As many already know — be it from first or second hand experience — there’s a flu outbreak at Ole Miss. This isn’t especially surprising: influenza activity in the United States peaks in January, and the density of a university makes for a viral hotbed. And, because flu shots do not cover all strains of the flu, it’s still possible for an immunized person to get the flu. According to the CDC, people with the flu can spread it to others within six feet. What, then, would be a better site for contagion than a lecture hall?
Consider the case of a student who feels ill, suspects the flu and goes to see a doctor. At the end of the appointment, the doctor sends the student away armed with advice, prescriptions and — importantly — a doctor’s note. The doctor’s note is to make sure that the student does not feel the need to leave home while still contagious and give someone else the flu.
Now, many professors would accept a doctor’s note and excuse the student’s absence from lecture, as they should. The student would not be penalized for staying home by way of an attendance-grade deduction. The issue, however, is that there are still other incentives for the student to go class. By staying home, the student might not be able to sit for reading checks, quizzes, exams and other in-class assignments.
After contacting his or her professor, the student finds that — while attendance is excused — the student’s failure to sit for these in-class assignments is not. The professor tells him or her that a quiz is too small of an assignment to make-up or that an exam is too great of an assignment to ignore. And now, the student again finds himself or herself incentivized to go to class, which would impede his or her own recovery and jeopardize the health of each classmate.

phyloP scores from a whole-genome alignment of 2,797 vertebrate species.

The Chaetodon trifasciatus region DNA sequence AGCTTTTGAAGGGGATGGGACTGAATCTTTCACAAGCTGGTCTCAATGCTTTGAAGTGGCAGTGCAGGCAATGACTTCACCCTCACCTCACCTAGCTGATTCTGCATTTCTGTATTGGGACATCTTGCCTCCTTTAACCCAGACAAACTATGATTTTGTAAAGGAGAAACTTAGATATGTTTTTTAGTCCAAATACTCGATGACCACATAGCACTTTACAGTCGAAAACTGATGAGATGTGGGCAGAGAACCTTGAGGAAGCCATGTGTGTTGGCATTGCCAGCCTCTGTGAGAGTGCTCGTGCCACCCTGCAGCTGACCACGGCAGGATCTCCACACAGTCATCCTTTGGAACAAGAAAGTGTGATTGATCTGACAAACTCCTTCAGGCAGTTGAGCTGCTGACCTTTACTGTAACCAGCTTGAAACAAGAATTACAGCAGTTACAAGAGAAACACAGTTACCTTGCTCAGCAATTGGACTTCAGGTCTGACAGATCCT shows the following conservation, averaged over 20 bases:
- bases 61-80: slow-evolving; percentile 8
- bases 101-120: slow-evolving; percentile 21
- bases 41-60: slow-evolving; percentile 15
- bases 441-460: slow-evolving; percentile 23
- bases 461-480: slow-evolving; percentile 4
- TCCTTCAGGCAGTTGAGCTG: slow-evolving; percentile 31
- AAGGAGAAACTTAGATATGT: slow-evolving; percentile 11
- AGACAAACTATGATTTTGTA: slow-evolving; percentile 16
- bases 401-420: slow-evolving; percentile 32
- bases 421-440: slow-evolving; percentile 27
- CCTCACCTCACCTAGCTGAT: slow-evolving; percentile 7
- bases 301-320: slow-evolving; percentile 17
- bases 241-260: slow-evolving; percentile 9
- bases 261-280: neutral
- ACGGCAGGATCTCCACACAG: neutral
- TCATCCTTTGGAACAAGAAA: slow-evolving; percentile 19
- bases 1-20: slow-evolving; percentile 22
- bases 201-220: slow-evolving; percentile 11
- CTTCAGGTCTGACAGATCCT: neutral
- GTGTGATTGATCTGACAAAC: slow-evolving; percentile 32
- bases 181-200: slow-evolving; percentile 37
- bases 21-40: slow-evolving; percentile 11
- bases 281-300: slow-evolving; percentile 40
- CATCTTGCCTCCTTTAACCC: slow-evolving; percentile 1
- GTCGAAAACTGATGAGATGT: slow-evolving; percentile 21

Many readers will recognize the case of this student because it’s the case of so many. The flu outbreak at Ole Miss is an urgent matter of public health, and by not completely and totally excusing absences, professors are making it significantly worse.
I fear that many people reading this overestimate the effectiveness of modern medicine and are tempted to downplay the real harms of a flu outbreak. During the 2017-18 flu season, influenza killed an estimated 80,000 people in the United States, and that figure does not include thousands of other life-threatening cases that required hospitalization. There’s a tendency to assume that a university community is composed entirely of young, healthy and resilient people, but that assumption fails to consider those with weakened immune systems, such as the elderly and the chronically ill, of which there are many in our community.
If you have the flu, stay home. If you have the flu but are worried about missing an in-class assignment, still stay home. And if you are a member of the Ole Miss faculty, reconsider your own policy toward excused absences. If an assignment is too large to ignore it, offer a make-up; if an assignment is too small to offer a make-up, ignore it. This is the best way for sick people to get healthy, and this is the only way for healthy people to stop getting sick.
John Hydrisko is a sophomore English and Philosophy major from Philadelphia, Pennsylvania.